Two-hundred and seven patients who were examined by PET-CT due to the diagnosis of NSCLC between November 2006 and February 2010 in the Department of Thoracic Surgery of Medical Faculty of Ankara University were evaluated prospectively. Of these patients, 143 (125 males, 18 females; mean age 62.1 years; range 39 to 85 years) were included in the study whose lymph node sampling was performed by transbronchial needle aspiration (TBNA), mediastinoscopy, and thoracotomy. The study protocol was approved by the Medical Faculty of Ankara University Ethics Committee. Written informed consent was obtained from each patient, and the study was conducted in accordance with the principles of the Declaration of Helsinki.

All tests and invasive interventions were performed according to the 1997 tumor node metastasis (TNM) staging. Age, sex, fasting blood glucose level, and histories of diabetes mellitus, tuberculosis, chemotherapy and/or radiotherapy were evaluated. In addition, location of the mass, SUVmax of the mass and MLN, dimensions of MLN, cell type, and pathology results of the lymph node sampling were also analyzed.

Before PET-CT scan, patients were asked to fast for eight hours; thus, the blood glucose level of each patient was below 150 mg/dL (78-148 mg/dL) before the procedure. In each patient, images were obtained from the skull base to the upper thigh. After the measurements of the blood glucose level and blood pressure, 18F-FDG dose, which was calculated according to the body weight of the patients (0.15 mCi/kg), was administered intravenously for PET-CT scan. Following the injection, which was performed in the half-roll position in armchairs located in the waiting room, the images of the patients, who took a rest at an appropriate room temperature, were obtained after bladder emptying. For the thorax images, a PET-CT device (Discovery-STE 8, General Electric Medical System, Waukesha, WI, USA) that is a combination of a tomography unit with helical octagonal slice and a PET unit including bismuth germanate block detector was used.

Statistical analysis
Data were analyzed using the SPSS for Windows version 15.0 software (SPSS, Inc., Chicago, IL, USA). Categorical variables were expressed as number and percentages, whereas numerical variables were expressed as mean ± standard deviation. The differences between the groups were evaluated using the chi-square test, t test or one-way analysis of variance according to the types of the variables. Receiver operating characteristics (ROC) analysis was used to determine the most appropriate cut-off value for SUVmax level. In the comparison of diagnostic methods, the sensitivity, specificity, PPV, NPV, and accuracy measures were used. A p value of <0.05 was considered statistically significant.

Results

General characteristics of the patients are given in Table 1. According to the radiological evaluation of patients; TBNA, mediastinoscopy or surgical resection was performed. Of the patients, 132 (92.7%) underwent an operation. In the remaining non-operated 11 patients (8%), mediastinoscopy was performed on three patients and TBNA was performed on eight patients. In these patients, N2 was determined and treatment plan was changed from operation to adjuvant or neoadjuvant treatment. The preliminary case (6.9%) was operated after ruling out the lymph node metastasis by TBNA or mediastinoscopy in compliance with the preoperative findings. In preoperative staging, lymph node metastasis was observed in four patients after resection in pathologic examination of lymph node involvement. In these four patients, three had hilar lymph nodes adjacent to the mass on TBNA, and the right lower lobe tumors were paraesophageal lymph nodes in one patient. Location of the lymph nodes may have an effect on false negative. In these patients with false negative lymph nodes, the nodes were close to the mass.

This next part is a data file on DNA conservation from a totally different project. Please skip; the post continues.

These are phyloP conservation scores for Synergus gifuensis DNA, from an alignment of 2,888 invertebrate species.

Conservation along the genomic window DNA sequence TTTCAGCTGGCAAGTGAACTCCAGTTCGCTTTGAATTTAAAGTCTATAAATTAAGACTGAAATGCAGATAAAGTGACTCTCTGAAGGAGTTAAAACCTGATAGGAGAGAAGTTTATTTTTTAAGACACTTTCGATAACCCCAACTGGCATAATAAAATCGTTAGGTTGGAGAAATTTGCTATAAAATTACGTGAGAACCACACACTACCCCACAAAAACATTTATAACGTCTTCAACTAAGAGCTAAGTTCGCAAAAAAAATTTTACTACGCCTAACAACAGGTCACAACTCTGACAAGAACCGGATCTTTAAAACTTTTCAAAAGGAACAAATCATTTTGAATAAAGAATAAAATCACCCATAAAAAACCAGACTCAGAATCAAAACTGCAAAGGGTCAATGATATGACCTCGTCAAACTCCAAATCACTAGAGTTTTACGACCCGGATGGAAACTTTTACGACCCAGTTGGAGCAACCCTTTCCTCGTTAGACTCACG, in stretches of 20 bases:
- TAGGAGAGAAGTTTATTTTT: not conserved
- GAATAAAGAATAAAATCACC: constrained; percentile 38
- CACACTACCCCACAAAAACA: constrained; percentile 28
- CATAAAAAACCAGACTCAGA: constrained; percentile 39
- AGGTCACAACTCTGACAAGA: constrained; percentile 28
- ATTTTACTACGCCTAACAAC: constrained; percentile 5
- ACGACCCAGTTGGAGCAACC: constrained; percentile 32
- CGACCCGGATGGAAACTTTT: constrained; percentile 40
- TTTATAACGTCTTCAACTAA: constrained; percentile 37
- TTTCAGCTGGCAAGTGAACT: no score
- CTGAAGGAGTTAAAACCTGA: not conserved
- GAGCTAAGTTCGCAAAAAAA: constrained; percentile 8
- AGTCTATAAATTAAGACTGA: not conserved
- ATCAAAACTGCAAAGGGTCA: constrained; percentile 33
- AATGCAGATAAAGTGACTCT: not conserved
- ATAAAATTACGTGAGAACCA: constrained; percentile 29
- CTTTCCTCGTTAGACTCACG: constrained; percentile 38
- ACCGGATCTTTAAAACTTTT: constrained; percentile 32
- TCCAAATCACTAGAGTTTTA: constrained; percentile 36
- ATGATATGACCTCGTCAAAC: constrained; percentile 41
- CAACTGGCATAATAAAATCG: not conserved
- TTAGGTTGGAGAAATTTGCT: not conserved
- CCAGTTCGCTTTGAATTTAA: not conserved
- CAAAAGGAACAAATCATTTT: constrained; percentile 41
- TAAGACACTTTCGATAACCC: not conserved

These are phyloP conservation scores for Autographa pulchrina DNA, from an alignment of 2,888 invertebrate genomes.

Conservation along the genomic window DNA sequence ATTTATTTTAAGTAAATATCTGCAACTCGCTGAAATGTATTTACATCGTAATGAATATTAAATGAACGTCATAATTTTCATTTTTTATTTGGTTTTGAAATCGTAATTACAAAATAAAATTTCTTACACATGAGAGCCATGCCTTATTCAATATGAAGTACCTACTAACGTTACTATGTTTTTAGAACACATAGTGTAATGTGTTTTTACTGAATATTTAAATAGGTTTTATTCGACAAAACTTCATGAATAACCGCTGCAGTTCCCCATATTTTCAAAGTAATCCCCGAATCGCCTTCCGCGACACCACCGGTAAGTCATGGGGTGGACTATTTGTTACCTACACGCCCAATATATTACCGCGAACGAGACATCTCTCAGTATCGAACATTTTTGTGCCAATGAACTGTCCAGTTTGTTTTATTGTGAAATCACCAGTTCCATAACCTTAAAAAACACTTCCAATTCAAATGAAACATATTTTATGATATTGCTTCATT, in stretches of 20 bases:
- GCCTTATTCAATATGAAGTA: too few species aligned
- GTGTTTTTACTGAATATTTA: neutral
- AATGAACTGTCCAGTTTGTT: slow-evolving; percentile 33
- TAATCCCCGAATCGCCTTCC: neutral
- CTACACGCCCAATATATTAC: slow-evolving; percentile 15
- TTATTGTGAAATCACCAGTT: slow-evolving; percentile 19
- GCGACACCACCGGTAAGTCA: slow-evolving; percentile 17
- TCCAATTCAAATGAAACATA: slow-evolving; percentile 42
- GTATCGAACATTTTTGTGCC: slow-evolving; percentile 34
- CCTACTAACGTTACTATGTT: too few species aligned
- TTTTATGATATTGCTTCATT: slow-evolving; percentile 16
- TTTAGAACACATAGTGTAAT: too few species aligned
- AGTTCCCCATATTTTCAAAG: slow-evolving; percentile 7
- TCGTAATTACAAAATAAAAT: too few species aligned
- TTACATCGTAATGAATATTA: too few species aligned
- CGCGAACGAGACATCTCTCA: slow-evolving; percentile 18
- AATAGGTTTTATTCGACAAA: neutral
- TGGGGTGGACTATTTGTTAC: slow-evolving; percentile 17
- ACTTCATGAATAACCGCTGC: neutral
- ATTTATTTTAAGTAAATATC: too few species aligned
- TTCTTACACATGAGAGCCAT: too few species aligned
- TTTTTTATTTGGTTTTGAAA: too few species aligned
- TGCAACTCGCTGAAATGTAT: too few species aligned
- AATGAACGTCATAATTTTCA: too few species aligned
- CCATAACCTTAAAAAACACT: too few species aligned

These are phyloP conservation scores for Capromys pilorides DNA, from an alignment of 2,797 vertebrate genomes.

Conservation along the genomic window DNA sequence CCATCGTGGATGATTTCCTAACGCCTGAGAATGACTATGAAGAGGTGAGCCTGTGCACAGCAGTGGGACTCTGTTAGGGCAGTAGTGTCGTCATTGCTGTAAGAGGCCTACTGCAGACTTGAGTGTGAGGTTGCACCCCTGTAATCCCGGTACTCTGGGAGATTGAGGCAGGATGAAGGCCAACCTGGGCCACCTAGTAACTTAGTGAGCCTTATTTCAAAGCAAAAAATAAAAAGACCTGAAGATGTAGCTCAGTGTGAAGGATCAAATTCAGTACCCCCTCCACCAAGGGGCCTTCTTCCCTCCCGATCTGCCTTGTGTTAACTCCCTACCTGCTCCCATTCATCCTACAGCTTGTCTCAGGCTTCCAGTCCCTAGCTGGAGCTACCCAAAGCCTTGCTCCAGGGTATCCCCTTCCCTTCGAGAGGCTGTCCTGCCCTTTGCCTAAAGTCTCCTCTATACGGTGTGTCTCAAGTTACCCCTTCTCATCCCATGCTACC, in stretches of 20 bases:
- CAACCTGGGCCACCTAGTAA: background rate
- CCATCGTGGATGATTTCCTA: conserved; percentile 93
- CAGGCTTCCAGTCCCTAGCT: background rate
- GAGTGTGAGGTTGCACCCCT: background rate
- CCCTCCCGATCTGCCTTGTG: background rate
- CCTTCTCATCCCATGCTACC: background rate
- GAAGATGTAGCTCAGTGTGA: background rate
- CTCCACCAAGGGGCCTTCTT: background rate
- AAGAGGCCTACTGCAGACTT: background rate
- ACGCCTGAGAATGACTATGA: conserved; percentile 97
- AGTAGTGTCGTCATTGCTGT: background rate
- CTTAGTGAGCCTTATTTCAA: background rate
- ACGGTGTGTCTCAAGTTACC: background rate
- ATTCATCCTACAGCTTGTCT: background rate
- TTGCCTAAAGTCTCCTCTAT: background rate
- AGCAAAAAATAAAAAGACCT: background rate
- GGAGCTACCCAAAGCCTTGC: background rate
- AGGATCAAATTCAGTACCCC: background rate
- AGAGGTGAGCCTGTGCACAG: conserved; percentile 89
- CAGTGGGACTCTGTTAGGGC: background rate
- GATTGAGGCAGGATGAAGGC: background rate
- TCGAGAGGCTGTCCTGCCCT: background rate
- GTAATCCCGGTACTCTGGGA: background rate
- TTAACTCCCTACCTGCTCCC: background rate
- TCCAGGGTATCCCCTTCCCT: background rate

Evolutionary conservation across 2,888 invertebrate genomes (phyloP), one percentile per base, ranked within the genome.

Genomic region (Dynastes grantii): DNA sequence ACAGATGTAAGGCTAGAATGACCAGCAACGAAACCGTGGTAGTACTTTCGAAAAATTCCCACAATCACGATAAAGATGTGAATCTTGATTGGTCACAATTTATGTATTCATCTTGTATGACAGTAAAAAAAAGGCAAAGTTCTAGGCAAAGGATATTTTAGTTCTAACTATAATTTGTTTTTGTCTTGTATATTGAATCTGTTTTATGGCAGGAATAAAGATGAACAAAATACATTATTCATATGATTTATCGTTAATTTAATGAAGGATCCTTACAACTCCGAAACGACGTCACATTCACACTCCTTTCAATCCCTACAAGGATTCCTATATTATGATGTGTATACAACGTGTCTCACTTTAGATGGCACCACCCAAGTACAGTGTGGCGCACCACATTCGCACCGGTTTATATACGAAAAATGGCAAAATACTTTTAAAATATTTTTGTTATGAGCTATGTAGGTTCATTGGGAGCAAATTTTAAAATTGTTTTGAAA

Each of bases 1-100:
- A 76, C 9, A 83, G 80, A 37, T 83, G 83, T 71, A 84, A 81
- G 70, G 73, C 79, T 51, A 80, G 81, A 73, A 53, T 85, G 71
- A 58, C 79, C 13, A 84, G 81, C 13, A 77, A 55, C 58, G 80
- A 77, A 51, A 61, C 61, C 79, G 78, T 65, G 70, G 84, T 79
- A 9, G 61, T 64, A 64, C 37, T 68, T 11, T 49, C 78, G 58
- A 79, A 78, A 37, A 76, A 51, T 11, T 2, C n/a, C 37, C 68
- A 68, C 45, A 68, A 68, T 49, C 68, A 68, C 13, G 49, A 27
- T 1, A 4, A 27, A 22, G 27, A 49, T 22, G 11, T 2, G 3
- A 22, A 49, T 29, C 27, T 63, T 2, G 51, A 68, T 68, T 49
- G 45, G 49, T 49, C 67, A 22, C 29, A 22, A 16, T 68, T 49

Table 1: General characteristics of patients (n=143)

Lymph node metastasis was found in eight of the 14 patients with SUVmax o f > 2.5 and in 29 of the 92 patients with SUVmax of <2.5. Fifty patients (35%) had centrally located tumor and N1 was determined in 21 (42%) of these. In 21 (42%) of the centrally located tumors, no involvement was determined in PET-CT; however, pathological examination revealed metastasis in 17 (40.5%). Non-central tumor was present in 93 patients (65%); while no involvement was determined in PET-CT in 12 (15.4%), metastasis was determined in hilar lymph node in pathological examination. The accuracy rate in determining hilar lymph node metastasis in PET-CT in centrally located tumors was significantly lower than in non-central tumors (p=0.005).

In the present study; sensitivity, specificity, PPV, NPV and accuracy of PET-CT were evaluated with SUVmax of 2.5 as the cut-off in N1 and N2 and a new SUVmax cut-off value was calculated by ROC analysis (Figure 1). In this analysis, the dependent variable with the SUVmax in the metastasis of lymph nodes and independent variable with the SUVmax in all lymph glands were used and the new cut-off value was calculated. The new SUVmax cut-off value was determined to be 5.7 for N1 lymph nodes and 4.08 for N2 lymph nodes. When N2 and N1 lymph nodes were evaluated together, the new SUVmax cut-off value was determined to be 4.8. The sensitivity, specificity, PPV, NPV, and accuracy of PET-CT in determining lymph node metastasis with SUVmax o f 5 .7, 4 .08, and 4.8, as well as comparison of these values with those calculated for SUVmax of 2.5 are presented in Tables 2 and 3.